US Marshals seize sanitizer for bacteria problems

August 2, 2009

(AP) -- Officers with the U.S. Marshals Service have seized all skin sanitizers and skin protectants, including ingredients and components, at Clarcon Biological Chemistry Laboratory's facility in Roy, Utah, the Food and Drug Administration said.

The FDA also warned the public Saturday not to use any Clarcon products because they contain and are promoted as antimicrobial agents that claim to treat open wounds, damaged , and protect against various infectious diseases. No cases have been reported to the FDA.

Clarcon voluntarily recalled the affected products, marketed under several different brand names, in June 2009, following an FDA inspection that revealed high levels of potentially disease-causing bacteria in the products.

The inspection also uncovered serious deviations from the FDA's regulations, including poor practices that permitted the contamination. The FDA's seizure of these products, along with their ingredients, occurred after Clarcon did not agree to promptly destroy them. The FDA said it is protecting the public by preventing these products from entering the marketplace.

"The FDA is committed to taking enforcement action against firms that do not manufacture drugs in accordance with our current good manufacturing practice requirements," said Deborah M. Autor, director of the FDA's Center for and Research Office of Compliance.

Clarcon produced and distributed over 800,000 bottles of these products in multiple regions of the country since 2007. Consumers should not use any Clarcon products and should dispose of them in their household trash.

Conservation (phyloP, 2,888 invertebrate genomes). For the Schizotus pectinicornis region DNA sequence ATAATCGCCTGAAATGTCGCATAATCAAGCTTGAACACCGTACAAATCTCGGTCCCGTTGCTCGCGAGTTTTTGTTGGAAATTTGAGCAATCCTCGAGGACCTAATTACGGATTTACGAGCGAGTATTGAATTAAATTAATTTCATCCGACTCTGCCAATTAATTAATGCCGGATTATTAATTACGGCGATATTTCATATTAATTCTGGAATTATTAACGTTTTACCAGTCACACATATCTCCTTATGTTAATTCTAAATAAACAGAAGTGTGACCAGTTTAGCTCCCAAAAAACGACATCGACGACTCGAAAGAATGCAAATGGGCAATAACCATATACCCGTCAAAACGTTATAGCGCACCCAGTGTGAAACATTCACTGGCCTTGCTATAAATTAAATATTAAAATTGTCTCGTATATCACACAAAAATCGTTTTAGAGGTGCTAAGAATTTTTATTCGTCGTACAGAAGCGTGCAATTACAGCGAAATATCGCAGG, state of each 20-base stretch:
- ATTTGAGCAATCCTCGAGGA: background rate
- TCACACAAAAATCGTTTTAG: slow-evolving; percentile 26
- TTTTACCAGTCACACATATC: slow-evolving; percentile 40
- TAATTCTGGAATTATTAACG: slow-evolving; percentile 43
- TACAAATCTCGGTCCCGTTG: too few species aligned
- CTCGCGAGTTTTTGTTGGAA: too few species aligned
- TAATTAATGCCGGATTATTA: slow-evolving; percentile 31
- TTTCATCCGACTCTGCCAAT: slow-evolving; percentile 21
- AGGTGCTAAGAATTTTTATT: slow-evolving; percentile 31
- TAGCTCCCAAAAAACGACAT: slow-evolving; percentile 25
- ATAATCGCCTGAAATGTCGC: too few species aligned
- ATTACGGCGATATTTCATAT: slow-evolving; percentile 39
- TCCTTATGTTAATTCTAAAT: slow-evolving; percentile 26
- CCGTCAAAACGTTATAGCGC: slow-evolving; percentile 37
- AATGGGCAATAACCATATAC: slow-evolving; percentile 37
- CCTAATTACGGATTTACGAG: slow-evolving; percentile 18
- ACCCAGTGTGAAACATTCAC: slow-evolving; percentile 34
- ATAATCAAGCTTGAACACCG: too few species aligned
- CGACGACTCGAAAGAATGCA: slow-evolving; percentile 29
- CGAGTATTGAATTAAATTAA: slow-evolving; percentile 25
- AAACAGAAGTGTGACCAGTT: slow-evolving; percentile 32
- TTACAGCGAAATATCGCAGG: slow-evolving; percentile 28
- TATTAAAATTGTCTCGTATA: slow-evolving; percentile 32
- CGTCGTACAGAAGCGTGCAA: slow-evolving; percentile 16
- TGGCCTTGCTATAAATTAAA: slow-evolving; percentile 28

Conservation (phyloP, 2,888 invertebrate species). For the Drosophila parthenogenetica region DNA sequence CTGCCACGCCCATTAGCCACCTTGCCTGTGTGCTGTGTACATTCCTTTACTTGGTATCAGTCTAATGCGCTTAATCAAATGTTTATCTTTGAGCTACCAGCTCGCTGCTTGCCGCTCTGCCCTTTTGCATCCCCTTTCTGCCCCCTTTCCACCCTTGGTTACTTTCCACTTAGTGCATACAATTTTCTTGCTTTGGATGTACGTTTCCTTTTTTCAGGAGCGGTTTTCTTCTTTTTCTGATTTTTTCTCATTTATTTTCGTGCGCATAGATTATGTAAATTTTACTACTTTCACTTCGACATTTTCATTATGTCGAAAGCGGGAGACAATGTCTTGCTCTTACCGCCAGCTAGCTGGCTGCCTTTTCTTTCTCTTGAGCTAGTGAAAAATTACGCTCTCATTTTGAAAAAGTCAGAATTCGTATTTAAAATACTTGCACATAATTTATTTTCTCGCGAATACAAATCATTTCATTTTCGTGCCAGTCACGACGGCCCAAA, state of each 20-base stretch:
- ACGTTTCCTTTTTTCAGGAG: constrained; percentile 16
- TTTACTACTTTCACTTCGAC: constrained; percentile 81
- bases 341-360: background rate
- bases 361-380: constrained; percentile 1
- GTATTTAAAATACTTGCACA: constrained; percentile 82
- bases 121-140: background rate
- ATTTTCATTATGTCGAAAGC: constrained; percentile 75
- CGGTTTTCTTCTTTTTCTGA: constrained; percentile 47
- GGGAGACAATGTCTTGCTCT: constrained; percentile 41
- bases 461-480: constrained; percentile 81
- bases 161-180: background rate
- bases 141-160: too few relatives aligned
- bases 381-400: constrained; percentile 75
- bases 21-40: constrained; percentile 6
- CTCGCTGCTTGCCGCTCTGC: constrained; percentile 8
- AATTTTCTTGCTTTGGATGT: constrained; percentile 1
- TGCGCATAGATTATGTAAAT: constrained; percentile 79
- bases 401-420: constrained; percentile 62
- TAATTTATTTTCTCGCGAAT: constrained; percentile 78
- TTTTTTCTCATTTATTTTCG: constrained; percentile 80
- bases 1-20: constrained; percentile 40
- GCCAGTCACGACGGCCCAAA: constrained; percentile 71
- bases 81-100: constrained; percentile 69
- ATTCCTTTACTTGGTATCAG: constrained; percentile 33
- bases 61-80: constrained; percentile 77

Analyses of several samples of the topical antimicrobial skin and skin protectant products revealed high levels of various bacteria. Some of these can cause opportunistic infections of the skin and underlying tissues. Such infections may need medical or surgical attention and may result in permanent damage, the FDA said.

©2009 The Associated Press. All rights reserved. This material may not be published, broadcast, rewritten or redistributed.

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pres68y
not rated yet Aug 02, 2009
It's great that the FDA looks out for our safety with even the potential of any problem.
Too bad they are incapable of doing the same thing with infected animals...
In fact, they cannot even seem to determine if/where/when infected animals are put into our food supply.
What's wrong with this scenario?

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